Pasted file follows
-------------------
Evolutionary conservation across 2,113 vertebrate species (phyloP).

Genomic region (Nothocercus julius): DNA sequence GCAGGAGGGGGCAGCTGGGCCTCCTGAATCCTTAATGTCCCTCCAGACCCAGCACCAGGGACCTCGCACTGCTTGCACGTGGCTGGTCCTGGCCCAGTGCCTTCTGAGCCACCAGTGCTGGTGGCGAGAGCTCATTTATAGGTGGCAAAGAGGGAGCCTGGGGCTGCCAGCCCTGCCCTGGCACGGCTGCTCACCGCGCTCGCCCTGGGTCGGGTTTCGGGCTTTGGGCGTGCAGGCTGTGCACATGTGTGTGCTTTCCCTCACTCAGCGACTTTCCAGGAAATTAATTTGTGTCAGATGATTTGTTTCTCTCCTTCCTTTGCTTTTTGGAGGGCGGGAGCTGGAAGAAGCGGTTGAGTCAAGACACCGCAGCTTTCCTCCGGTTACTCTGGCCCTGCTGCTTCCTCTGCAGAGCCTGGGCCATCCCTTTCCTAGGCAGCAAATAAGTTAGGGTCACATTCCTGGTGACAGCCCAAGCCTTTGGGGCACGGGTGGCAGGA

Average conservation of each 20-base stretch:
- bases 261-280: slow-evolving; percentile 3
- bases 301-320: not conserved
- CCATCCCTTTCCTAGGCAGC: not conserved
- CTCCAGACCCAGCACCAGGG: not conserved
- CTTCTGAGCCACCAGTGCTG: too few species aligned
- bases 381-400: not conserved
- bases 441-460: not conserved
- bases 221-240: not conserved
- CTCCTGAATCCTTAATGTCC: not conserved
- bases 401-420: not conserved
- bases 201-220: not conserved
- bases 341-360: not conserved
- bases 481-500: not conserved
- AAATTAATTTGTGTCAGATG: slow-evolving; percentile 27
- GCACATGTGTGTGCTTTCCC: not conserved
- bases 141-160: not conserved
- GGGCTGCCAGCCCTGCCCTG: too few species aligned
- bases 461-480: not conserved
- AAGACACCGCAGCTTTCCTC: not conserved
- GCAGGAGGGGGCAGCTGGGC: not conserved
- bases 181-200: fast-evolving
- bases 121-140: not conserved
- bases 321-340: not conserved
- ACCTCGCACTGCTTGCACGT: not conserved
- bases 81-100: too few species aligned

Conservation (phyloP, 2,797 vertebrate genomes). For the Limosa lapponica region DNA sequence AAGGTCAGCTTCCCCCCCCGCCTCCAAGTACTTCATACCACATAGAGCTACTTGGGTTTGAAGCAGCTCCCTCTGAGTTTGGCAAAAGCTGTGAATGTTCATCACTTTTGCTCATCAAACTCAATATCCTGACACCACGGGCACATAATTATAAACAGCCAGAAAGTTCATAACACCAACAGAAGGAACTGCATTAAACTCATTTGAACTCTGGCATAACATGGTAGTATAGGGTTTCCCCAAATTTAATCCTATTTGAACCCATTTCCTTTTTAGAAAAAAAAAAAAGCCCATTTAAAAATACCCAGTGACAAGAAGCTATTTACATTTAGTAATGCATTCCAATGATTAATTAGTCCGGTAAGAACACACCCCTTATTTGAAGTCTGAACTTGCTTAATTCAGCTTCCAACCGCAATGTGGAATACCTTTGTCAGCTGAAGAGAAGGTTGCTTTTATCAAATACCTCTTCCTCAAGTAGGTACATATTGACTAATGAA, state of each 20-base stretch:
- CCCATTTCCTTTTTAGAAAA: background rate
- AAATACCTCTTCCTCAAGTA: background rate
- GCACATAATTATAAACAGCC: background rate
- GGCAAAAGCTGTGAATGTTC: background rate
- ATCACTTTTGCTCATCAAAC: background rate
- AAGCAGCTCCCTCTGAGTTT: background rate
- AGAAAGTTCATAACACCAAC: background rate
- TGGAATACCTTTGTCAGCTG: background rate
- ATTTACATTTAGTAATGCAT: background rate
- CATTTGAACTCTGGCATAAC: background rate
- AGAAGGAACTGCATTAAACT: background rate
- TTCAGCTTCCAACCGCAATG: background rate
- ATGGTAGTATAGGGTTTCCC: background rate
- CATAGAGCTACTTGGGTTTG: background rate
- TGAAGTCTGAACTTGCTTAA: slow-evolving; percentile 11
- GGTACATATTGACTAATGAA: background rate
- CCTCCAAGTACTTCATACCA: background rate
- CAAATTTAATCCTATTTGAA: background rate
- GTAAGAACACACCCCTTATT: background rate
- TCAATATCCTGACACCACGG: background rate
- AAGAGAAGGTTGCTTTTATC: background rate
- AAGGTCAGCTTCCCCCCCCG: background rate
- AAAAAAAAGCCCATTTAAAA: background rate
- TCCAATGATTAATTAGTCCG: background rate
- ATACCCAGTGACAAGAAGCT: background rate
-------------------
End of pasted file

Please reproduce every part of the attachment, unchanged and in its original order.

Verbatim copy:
Evolutionary conservation across 2,113 vertebrate species (phyloP).

Genomic region (Nothocercus julius): DNA sequence GCAGGAGGGGGCAGCTGGGCCTCCTGAATCCTTAATGTCCCTCCAGACCCAGCACCAGGGACCTCGCACTGCTTGCACGTGGCTGGTCCTGGCCCAGTGCCTTCTGAGCCACCAGTGCTGGTGGCGAGAGCTCATTTATAGGTGGCAAAGAGGGAGCCTGGGGCTGCCAGCCCTGCCCTGGCACGGCTGCTCACCGCGCTCGCCCTGGGTCGGGTTTCGGGCTTTGGGCGTGCAGGCTGTGCACATGTGTGTGCTTTCCCTCACTCAGCGACTTTCCAGGAAATTAATTTGTGTCAGATGATTTGTTTCTCTCCTTCCTTTGCTTTTTGGAGGGCGGGAGCTGGAAGAAGCGGTTGAGTCAAGACACCGCAGCTTTCCTCCGGTTACTCTGGCCCTGCTGCTTCCTCTGCAGAGCCTGGGCCATCCCTTTCCTAGGCAGCAAATAAGTTAGGGTCACATTCCTGGTGACAGCCCAAGCCTTTGGGGCACGGGTGGCAGGA

Average conservation of each 20-base stretch:
- bases 261-280: slow-evolving; percentile 3
- bases 301-320: not conserved
- CCATCCCTTTCCTAGGCAGC: not conserved
- CTCCAGACCCAGCACCAGGG: not conserved
- CTTCTGAGCCACCAGTGCTG: too few species aligned
- bases 381-400: not conserved
- bases 441-460: not conserved
- bases 221-240: not conserved
- CTCCTGAATCCTTAATGTCC: not conserved
- bases 401-420: not conserved
- bases 201-220: not conserved
- bases 341-360: not conserved
- bases 481-500: not conserved
- AAATTAATTTGTGTCAGATG: slow-evolving; percentile 27
- GCACATGTGTGTGCTTTCCC: not conserved
- bases 141-160: not conserved
- GGGCTGCCAGCCCTGCCCTG: too few species aligned
- bases 461-480: not conserved
- AAGACACCGCAGCTTTCCTC: not conserved
- GCAGGAGGGGGCAGCTGGGC: not conserved
- bases 181-200: fast-evolving
- bases 121-140: not conserved
- bases 321-340: not conserved
- ACCTCGCACTGCTTGCACGT: not conserved
- bases 81-100: too few species aligned

Conservation (phyloP, 2,797 vertebrate genomes). For the Limosa lapponica region DNA sequence AAGGTCAGCTTCCCCCCCCGCCTCCAAGTACTTCATACCACATAGAGCTACTTGGGTTTGAAGCAGCTCCCTCTGAGTTTGGCAAAAGCTGTGAATGTTCATCACTTTTGCTCATCAAACTCAATATCCTGACACCACGGGCACATAATTATAAACAGCCAGAAAGTTCATAACACCAACAGAAGGAACTGCATTAAACTCATTTGAACTCTGGCATAACATGGTAGTATAGGGTTTCCCCAAATTTAATCCTATTTGAACCCATTTCCTTTTTAGAAAAAAAAAAAAGCCCATTTAAAAATACCCAGTGACAAGAAGCTATTTACATTTAGTAATGCATTCCAATGATTAATTAGTCCGGTAAGAACACACCCCTTATTTGAAGTCTGAACTTGCTTAATTCAGCTTCCAACCGCAATGTGGAATACCTTTGTCAGCTGAAGAGAAGGTTGCTTTTATCAAATACCTCTTCCTCAAGTAGGTACATATTGACTAATGAA, state of each 20-base stretch:
- CCCATTTCCTTTTTAGAAAA: background rate
- AAATACCTCTTCCTCAAGTA: background rate
- GCACATAATTATAAACAGCC: background rate
- GGCAAAAGCTGTGAATGTTC: background rate
- ATCACTTTTGCTCATCAAAC: background rate
- AAGCAGCTCCCTCTGAGTTT: background rate
- AGAAAGTTCATAACACCAAC: background rate
- TGGAATACCTTTGTCAGCTG: background rate
- ATTTACATTTAGTAATGCAT: background rate
- CATTTGAACTCTGGCATAAC: background rate
- AGAAGGAACTGCATTAAACT: background rate
- TTCAGCTTCCAACCGCAATG: background rate
- ATGGTAGTATAGGGTTTCCC: background rate
- CATAGAGCTACTTGGGTTTG: background rate
- TGAAGTCTGAACTTGCTTAA: slow-evolving; percentile 11
- GGTACATATTGACTAATGAA: background rate
- CCTCCAAGTACTTCATACCA: background rate
- CAAATTTAATCCTATTTGAA: background rate
- GTAAGAACACACCCCTTATT: background rate
- TCAATATCCTGACACCACGG: background rate
- AAGAGAAGGTTGCTTTTATC: background rate
- AAGGTCAGCTTCCCCCCCCG: background rate
- AAAAAAAAGCCCATTTAAAA: background rate
- TCCAATGATTAATTAGTCCG: background rate
- ATACCCAGTGACAAGAAGCT: background rate